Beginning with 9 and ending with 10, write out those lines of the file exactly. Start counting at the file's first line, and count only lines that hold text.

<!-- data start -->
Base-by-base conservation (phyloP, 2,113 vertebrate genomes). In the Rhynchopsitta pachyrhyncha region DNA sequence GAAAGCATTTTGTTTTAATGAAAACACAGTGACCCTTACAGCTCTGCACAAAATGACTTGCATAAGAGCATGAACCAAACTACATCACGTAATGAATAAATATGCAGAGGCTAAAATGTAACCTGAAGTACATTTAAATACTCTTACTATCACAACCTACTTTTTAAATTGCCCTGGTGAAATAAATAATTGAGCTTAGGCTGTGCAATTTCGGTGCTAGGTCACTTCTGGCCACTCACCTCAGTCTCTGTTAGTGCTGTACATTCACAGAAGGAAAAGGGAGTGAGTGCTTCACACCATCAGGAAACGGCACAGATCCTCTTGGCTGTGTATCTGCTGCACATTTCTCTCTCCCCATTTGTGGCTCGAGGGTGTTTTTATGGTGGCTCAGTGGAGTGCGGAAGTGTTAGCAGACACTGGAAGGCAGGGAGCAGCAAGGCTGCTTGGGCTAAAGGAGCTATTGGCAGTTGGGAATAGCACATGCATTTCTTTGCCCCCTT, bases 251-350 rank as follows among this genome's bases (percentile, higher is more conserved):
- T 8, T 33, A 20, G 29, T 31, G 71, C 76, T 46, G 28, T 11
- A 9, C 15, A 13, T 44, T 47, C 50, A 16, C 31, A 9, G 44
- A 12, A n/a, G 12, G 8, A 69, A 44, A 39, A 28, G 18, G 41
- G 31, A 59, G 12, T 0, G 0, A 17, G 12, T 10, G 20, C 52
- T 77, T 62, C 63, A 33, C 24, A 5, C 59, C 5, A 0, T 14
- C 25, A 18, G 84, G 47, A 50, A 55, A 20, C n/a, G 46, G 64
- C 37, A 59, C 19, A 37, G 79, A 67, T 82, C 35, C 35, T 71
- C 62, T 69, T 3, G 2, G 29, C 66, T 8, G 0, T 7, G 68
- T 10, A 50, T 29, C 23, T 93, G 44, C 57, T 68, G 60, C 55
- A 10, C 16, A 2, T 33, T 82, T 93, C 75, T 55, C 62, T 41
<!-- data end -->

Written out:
- C 62, T 69, T 3, G 2, G 29, C 66, T 8, G 0, T 7, G 68
- T 10, A 50, T 29, C 23, T 93, G 44, C 57, T 68, G 60, C 55